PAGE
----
The U.S. has 12,000 miles of inland waterways. Across those 12,000 miles, it moves 600 million tons of cargo annually, including 60 percent of the nation’s grain exports, 22 percent of coal used for generating electricity and 22 percent of domestically produced petroleum and petroleum products.
U.S. production of all three – grain, coal and petroleum products – has been rising exponentially in recent years. The question is can the inland waterways system – much of which is nearing the end of its normal life expectancy – continue to handle the increase?
Brig. Gen. Peter DeLuca, who recently retired as commander of the Mississippi Valley Division of the U.S. Army Corps of Engineers, says that answer will depend on implementation the Water Resources Reform and Development Act of 2014 and how much the U.S. is willing to invest in adapting and improving the system.
In the second part of an interview that followed his presentation to a group of congressional staff members and Delta Council leaders aboard the Motor Vessel Mississippi in August, DeLuca discussed the implementation of the new law.
“The Water Resources Reform and Development Act has several provisions in it telling the Corps to re-examine how our systems operate under these extreme weather events, flooding and drought so that we can adapt properly,” he said.
DeLuca said the Corps of Engineers is going through the law’s provisions, determining how best to implement them and making sure they don’t conflict with other laws.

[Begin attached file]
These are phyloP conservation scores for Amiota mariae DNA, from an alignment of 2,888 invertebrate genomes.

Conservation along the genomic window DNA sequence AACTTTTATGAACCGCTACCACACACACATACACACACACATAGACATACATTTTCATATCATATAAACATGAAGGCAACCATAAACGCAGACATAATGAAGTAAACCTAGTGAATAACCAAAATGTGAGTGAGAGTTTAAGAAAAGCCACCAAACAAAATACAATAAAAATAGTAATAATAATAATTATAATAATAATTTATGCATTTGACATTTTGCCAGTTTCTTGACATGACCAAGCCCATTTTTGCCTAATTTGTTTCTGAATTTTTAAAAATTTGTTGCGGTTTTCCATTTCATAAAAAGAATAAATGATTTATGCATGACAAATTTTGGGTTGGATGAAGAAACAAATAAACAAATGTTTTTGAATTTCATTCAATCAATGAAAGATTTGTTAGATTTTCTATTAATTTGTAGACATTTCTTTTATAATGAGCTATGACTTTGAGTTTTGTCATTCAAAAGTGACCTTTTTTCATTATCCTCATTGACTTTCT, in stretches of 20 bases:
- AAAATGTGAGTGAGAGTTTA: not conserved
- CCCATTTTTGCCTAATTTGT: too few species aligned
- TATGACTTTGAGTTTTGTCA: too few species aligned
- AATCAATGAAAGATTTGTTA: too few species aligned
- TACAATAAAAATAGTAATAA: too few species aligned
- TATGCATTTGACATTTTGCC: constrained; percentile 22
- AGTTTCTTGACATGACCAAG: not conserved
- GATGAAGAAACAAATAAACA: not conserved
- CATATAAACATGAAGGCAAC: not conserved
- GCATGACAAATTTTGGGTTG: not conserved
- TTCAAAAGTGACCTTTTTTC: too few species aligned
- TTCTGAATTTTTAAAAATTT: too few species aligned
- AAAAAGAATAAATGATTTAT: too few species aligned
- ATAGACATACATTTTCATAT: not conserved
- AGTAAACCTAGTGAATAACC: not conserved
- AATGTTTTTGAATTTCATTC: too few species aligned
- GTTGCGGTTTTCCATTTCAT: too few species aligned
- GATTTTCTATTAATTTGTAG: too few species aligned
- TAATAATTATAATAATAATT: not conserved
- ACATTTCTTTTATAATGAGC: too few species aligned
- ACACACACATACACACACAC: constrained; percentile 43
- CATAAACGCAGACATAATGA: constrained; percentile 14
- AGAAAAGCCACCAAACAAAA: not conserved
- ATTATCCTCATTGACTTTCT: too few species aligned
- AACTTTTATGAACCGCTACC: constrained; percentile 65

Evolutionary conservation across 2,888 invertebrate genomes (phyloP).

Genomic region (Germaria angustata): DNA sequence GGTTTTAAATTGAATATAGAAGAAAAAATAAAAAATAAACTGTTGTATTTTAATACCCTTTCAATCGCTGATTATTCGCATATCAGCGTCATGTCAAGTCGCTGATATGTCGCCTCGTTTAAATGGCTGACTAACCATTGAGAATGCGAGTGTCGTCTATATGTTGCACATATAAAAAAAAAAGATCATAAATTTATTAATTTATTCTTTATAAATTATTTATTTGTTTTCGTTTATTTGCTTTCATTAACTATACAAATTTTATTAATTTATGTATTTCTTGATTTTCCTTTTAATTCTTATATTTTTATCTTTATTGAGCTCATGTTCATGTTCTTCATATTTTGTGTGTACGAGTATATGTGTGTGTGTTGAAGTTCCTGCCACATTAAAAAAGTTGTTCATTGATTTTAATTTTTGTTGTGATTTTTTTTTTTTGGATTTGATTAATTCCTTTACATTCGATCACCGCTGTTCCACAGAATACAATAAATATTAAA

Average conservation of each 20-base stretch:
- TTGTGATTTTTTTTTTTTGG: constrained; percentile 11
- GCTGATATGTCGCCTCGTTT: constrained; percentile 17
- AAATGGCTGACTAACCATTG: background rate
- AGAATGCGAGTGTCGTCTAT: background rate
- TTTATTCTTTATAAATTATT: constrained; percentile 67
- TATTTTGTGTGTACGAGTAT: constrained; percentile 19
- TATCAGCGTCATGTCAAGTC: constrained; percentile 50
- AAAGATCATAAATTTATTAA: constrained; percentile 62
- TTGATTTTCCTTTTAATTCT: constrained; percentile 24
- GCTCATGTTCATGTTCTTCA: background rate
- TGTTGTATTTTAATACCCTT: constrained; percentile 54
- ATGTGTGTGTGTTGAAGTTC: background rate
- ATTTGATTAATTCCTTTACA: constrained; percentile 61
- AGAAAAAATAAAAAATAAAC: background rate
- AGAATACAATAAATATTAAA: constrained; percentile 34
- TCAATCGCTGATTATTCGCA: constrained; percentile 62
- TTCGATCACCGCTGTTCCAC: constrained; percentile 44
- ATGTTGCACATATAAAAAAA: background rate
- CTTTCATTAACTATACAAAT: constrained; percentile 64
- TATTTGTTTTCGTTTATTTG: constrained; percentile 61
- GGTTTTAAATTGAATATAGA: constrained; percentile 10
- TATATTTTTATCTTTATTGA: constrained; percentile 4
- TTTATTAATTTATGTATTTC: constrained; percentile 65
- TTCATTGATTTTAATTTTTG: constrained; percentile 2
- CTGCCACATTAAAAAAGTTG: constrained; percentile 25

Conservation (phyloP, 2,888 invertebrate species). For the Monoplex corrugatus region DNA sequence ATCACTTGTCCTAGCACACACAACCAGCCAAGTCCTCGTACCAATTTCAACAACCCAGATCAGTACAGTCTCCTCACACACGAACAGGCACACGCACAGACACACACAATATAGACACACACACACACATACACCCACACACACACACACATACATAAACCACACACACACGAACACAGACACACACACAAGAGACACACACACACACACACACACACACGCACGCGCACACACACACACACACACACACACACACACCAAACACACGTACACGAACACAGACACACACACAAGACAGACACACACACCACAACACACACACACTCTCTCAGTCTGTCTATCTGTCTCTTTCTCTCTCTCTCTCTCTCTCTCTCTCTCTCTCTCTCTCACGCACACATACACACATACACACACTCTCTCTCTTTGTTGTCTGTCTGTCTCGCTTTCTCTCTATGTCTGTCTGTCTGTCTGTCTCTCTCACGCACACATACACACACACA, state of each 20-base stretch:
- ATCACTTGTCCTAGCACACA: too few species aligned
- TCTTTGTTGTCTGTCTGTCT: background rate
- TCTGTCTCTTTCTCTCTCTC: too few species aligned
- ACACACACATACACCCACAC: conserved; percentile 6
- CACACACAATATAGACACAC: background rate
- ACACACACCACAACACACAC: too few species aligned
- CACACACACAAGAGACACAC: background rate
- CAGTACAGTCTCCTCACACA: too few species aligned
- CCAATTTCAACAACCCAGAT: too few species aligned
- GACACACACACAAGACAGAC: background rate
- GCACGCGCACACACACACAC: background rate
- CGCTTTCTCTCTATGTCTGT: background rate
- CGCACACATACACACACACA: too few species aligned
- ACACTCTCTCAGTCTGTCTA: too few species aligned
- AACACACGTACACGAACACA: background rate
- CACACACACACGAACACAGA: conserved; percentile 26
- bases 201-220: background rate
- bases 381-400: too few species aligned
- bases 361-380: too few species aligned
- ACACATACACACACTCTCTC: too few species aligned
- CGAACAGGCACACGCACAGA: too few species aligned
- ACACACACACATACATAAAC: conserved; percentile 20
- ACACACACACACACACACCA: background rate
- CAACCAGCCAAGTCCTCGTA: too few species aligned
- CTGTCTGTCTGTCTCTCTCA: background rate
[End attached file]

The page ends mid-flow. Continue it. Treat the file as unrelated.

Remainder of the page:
“We’re doing that now, for section after section,” he said. “We’re working on the ones we believe are most important first and attacking those so we can issue that guidance so we can start taking action on steps in the field.
“My personal view is I would like to see us take some interim steps under interim guides til the final guidance is there. But clearly the first check – are there any laws that conflict with this – has to be done before we do anything.”
The Corps of Engineers is also conducting interactive sessions with stakeholders at the district and division levels and in Washington on their views on what the provisions of the WRRDA Act mean to them and what should happen on the ground. Those will continue until the end of September.
“That input will help to guide how we seek to craft that implementing guidance, and, in my opinion, to exploit as much freedom as the Congress is authorizing us to use because that’s what’s good for the country, and it will allow the most amount of innovation.”
In his presentation and in the interview, DeLuca questioned the wisdom of trying to pay down the federal deficit at the same time the country is struggling to recover from its worst economic crisis since the 1930s Depression.
“I think some of the confusion occurs in trying to escape from the Depression – it wasn’t the Great Depression like the one my father lived through – but still it was a depression,” said DeLuca, who studied under a fellowship to the Harvard’s John F. Kennedy School of Government.
“We have one of the slowest recoveries in the history of our country occurring now, and it’s sputtering. We had no growth last quarter. We think this quarter we’re growing again, but we won’t know for a couple of months.”
When a country is trying to emerge from a depression, DeLuca says, “that is the wrong time to seek to pay down your debt because federal government countercyclical spending is designed to counter balance the lack of economic activity in the private sector and reduce the impact of those depressions and recessions.”
To watch Gen. DeLuca’s full presentation, go to http://youtu.be/Cvf0DpBuXDE